The preliminary ATSB report said the pilots were practising emergency situations before crashing. (Supplied: ATSB)
A report on the helicopter crash which killed 57-year-old pilot Roger Corbin has revealed the chopper was performing a simulated hydraulic system failure before it nose-dived from around 30 feet.
The Australian Transport Safety Bureau (ATSB) is investigating the cause of the November 7 crash at Hobart Airport and is expected to release its findings towards the end of next year.
In a preliminary report today, the ATSB said Mr Corbin had been instructing his licensed co-pilot, 33-year-old John Osborne, on emergency procedures just before the crash.
It said the pair had been practising general helicopter handling and low-level flying before requesting air traffic control clearance to conduct practice emergencies next to the main airport runway at around 5:15pm.
“The approach to the airport reportedly involved conducting a simulated hydraulic system failure to the helicopter training area,” the report said.
“The instructor reportedly announced the simulated failure to the pilot just prior to commencing the approach.
“The pilot responded to the simulated failure by stabilising the helicopter and reducing the airspeed to about 60 knots, in accordance with the manufacturer’s hydraulic failure procedure detailed in the aircraft’s flight manual.”
A video camera recorded the helicopter’s final approach to the airport.
“As the helicopter descended toward training area X-Ray, it initially appeared to be controlled and in a flatter than normal approach profile.
“The helicopter then appeared to slow into a high hover about 30 feet above the ground. Seconds later, it commenced an abrupt nose-down turn to the left and impacted the ground.”
Mr Corbin died at the scene and Mr Osborne was admitted to hospital in a serious but stable condition, before being released a few days later.
The chopper nose-dived into the helicopter training area on the runway apron. (Supplied: ATSB)
Training manual warns of ‘possible loss of control’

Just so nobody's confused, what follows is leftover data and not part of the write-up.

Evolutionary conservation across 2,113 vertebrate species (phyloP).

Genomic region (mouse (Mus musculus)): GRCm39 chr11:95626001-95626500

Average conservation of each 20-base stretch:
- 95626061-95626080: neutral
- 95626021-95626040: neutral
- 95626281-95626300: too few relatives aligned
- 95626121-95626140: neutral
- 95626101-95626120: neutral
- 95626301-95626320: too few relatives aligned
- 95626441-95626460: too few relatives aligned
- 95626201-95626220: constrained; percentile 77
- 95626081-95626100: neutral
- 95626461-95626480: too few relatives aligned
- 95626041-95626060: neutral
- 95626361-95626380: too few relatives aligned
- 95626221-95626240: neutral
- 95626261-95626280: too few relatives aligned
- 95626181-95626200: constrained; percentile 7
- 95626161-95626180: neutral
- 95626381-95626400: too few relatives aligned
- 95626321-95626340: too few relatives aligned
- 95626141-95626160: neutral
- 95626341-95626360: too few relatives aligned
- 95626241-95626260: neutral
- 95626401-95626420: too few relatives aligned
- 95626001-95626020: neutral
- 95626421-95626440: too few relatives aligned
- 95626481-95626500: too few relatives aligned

The ATSB said the training section of the helicopter’s flight manual cautioned pilots against carrying out hover flight or low-speed manoeuvres without hydraulic pressure assistance.
“The intensity and direction of the control feedback forces will change rapidly,” the manual said.
“This will result in excessive pilot workload, poor aircraft control, and possible loss of control.”
The remainder of the investigation will focus on reviewing evidence gathered from the scene, the conduct of training operations and helicopter systems.
It will also consider any environmental influences which may have affected the helicopter’s operation at the time of the crash.
“Our job now is to continue to work through the analysis phase of the investigation to find out exactly what happened with the view to reducing the risk of it happening again,” said ATSB chief commissioner Greg Hood.
Mr Corbin is credited with saving many lives, as Rotorlift holds the contract for Tasmania’s police search and rescue operations.
In 2007, he won the National Search and Rescue Award for his work in more than 700 rescue missions across Tasmania and its surrounding oceans, including the rescue of a solo Japanese sailor 120 nautical miles south-west of the state.
He was an experienced pilot and instructor with 14,000 flying hours in his 35 years of experience.
He was farewelled by about 1,000 people at a service held at Hobart’s Regatta Grounds.
Mr Osborne runs Osborne Aviation, which promotes itself as being available for charters for “forestry, mining, agricultural, utility and film work in some of the world’s most challenging operational environments”.
Roger Corbin’s daughters and wife Allana (R) watch as a helicopter with his casket prepares to take off for a farewell flight over Hobart. (ABC News: Ros Lehman)
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